In this Sept. 15, 2021, file photo, South Carolina Gov. Henry McMaster looks at data about the COVID-19 spread in the Kershaw County School District during a discussion with school officials at Camden Elementary School in Camden. Credit: Jeffrey Collins / AP

COLUMBIA, South Carolina — Republican South Carolina Gov. Henry McMaster won his party’s nomination for a second full term Tuesday, while five Democratic gubernatorial candidates were vying for their party’s nomination.

If McMaster wins the general election in November and completes the term, he will become the longest-serving governor in the state’s history.

The governor defeated Harrison Musselwhite, a trucker and former businessman who said he was running to allow open carry of guns, prevent any government vaccine mandates and eliminate state income taxes.

McMaster mostly let his governing do his campaigning, reminding voters how the state’s economy is booming and how he tried to carefully tailor COVID-19 restrictions when the pandemic started. He has raised $5 million for his reelection bid.

Governors in South Carolina are limited to two four-year terms, but if McMaster wins the primary and November’s election, he will have the chance to serve an unprecedented 10 years in office. That’s because he automatically ascended to the role from his lieutenant governor seat in January 2017 when Nikki Haley resigned to take a job in then-President Donald Trump’s administration. McMaster served out Haley’s last two years before getting elected in his own right in 2018.

Five candidates are seeking the Democratic gubernatorial nomination: former U.S. House member Joe Cunningham, state Sen. Mia McLeod, health care administrator Carlton Boyd, barber and musician Calvin “CJ Mack” McMillan and Vietnam veteran and former postal worker William H. “Cowboy” Williams.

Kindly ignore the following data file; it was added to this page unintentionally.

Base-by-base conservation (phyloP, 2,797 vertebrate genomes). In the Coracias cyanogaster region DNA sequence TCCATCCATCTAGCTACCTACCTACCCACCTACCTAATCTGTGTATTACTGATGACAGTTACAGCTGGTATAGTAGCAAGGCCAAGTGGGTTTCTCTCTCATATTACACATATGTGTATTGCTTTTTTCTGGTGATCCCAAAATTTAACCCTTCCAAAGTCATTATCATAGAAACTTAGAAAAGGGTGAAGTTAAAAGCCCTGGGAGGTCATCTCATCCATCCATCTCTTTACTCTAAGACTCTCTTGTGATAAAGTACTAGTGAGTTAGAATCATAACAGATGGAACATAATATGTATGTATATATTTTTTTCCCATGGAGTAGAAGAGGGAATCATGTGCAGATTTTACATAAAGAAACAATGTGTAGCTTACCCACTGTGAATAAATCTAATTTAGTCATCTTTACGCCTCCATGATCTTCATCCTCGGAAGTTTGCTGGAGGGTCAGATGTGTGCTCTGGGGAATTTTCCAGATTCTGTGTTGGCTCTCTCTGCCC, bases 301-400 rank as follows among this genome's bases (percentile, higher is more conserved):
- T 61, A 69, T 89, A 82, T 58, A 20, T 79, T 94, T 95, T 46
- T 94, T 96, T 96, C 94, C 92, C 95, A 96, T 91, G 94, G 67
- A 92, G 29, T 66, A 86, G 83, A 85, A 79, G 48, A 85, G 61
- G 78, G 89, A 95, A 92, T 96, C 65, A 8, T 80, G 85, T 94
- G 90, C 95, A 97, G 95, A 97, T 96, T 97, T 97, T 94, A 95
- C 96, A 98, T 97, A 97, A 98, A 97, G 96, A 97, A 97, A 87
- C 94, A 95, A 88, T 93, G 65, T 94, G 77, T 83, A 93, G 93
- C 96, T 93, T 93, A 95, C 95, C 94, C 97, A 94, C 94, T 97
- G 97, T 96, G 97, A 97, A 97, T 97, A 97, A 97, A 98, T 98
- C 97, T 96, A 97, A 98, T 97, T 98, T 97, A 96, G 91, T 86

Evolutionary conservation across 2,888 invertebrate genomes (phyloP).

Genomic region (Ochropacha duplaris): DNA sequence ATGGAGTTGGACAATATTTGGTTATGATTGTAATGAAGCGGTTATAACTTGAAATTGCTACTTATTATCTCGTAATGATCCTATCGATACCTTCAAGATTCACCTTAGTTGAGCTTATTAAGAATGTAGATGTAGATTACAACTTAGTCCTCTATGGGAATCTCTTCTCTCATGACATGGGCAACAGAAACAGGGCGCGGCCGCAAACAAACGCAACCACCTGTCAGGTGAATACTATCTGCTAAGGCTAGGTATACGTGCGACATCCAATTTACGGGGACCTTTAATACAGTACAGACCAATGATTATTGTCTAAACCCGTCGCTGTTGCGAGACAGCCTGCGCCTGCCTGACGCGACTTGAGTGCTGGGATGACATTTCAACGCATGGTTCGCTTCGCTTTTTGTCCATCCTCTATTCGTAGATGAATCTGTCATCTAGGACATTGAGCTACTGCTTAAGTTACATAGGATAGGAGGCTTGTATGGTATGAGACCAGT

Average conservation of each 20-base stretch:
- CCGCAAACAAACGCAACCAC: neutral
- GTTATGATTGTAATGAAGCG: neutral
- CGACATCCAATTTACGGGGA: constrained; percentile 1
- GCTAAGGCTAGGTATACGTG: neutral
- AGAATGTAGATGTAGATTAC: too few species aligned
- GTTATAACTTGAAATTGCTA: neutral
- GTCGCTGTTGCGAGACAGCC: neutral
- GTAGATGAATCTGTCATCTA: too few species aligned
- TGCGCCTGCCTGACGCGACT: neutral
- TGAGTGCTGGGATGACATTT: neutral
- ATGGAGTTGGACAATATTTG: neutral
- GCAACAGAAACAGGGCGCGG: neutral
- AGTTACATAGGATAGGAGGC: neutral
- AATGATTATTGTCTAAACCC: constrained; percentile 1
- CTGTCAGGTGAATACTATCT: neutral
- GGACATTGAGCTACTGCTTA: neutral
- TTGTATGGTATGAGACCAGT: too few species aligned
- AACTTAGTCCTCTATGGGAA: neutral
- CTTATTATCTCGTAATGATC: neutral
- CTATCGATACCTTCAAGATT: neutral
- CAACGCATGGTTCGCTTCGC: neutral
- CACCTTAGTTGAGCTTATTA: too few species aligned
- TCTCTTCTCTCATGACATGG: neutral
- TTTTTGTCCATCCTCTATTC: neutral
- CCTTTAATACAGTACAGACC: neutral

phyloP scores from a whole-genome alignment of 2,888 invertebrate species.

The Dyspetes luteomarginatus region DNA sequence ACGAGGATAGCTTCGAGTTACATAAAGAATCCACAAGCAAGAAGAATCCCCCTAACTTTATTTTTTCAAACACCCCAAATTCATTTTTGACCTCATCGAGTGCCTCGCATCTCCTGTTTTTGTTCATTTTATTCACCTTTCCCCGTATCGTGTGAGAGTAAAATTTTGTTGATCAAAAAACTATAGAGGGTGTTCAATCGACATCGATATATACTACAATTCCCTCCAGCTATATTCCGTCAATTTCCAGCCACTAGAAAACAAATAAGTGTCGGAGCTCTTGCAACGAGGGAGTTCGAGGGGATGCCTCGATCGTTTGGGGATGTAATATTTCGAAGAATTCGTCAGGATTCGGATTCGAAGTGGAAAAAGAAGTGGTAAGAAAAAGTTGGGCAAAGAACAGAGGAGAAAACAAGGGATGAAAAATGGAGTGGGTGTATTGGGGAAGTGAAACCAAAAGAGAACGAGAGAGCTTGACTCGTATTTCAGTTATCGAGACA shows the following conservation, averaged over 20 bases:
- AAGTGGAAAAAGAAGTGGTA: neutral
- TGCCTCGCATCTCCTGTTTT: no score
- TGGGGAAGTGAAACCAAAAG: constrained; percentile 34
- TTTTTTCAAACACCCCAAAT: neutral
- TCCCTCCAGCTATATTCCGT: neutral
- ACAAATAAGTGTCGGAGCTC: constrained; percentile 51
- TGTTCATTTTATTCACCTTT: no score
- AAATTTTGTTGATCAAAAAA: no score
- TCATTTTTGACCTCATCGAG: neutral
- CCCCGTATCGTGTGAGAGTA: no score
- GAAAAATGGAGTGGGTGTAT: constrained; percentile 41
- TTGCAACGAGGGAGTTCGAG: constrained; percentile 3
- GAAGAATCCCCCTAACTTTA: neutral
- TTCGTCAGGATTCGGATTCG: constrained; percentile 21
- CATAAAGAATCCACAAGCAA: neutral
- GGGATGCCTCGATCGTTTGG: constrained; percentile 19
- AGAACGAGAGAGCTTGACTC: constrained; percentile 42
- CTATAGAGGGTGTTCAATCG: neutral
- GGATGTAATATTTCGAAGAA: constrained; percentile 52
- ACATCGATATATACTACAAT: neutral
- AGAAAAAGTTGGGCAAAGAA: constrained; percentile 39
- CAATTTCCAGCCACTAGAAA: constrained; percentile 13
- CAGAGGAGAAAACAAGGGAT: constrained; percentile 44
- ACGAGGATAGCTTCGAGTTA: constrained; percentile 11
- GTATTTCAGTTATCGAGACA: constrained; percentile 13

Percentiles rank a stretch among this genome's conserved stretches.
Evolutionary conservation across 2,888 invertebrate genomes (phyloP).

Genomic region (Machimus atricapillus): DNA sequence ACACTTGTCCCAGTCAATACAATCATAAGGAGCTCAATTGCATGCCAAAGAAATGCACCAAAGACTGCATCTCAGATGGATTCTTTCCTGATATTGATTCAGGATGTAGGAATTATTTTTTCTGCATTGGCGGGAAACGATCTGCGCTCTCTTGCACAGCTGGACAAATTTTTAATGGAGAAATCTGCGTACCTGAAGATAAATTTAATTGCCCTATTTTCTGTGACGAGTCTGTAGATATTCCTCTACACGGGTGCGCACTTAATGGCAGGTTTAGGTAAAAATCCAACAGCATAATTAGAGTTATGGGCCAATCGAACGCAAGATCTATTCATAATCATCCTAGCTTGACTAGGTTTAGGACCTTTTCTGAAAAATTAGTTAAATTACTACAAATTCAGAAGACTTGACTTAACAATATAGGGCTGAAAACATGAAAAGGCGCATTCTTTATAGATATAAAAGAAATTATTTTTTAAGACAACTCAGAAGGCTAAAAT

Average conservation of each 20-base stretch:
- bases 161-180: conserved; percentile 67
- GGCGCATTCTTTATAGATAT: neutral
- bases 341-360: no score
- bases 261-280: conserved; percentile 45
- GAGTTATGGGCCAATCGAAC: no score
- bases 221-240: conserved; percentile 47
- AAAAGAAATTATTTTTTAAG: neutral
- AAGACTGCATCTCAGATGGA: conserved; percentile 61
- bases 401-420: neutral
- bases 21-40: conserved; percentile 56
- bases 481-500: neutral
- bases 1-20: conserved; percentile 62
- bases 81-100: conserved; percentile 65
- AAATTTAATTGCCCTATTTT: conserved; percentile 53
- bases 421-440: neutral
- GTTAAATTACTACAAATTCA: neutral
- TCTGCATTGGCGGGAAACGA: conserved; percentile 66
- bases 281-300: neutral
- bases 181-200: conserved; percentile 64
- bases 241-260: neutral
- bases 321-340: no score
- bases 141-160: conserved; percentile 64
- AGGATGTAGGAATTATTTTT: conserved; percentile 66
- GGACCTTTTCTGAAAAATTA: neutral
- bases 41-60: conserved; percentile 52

Most of the attention has been focused on Cunningham and McLeod, who have also raised the most money. Cunningham has received $1.8 million, while McLeod has taken in about $500,000.

Both candidates have spent time in local party gatherings, trying to generate grassroots support and emphasizing their differences with McMaster instead of each other. In their one debate Friday after early voting ended, Cunningham and McLeod again spent more time targeting the Republican governor than they did their three Democratic opponents — only one of whom answered the invitation to debate.

McLeod also had a personal tiff on Twitter with Democratic House Minority Leader Todd Rutherford, suggesting infidelity and nepotism after Rutherford endorsed Cunningham and said McLeod had done little in her 10 years in the General Assembly.

McLeod often introduces herself as the first Black woman to run for governor in South Carolina, though she says her main purpose for running isn’t to make history, but to make a difference. She said South Carolina needs an alternative to the string of “Republican Light” Democratic men who have run and lost the past five gubernatorial races.

Cunningham has campaigned with a number of splashy promises such as legalizing sports gambling and recreational marijuana use.

He also insists that he is best positioned to beat McMaster. Cunningham cites his ideas and youthfulness, and has repeatedly highlighted the 35-year age gap between him and the governor. Cunningham is 40. McMaster is 75. Cunningham also contends that anything the incumbent governor hopes to accomplish with four more years of public service should have been done in his first four decades as a politician.

Story by Jeffrey Collins.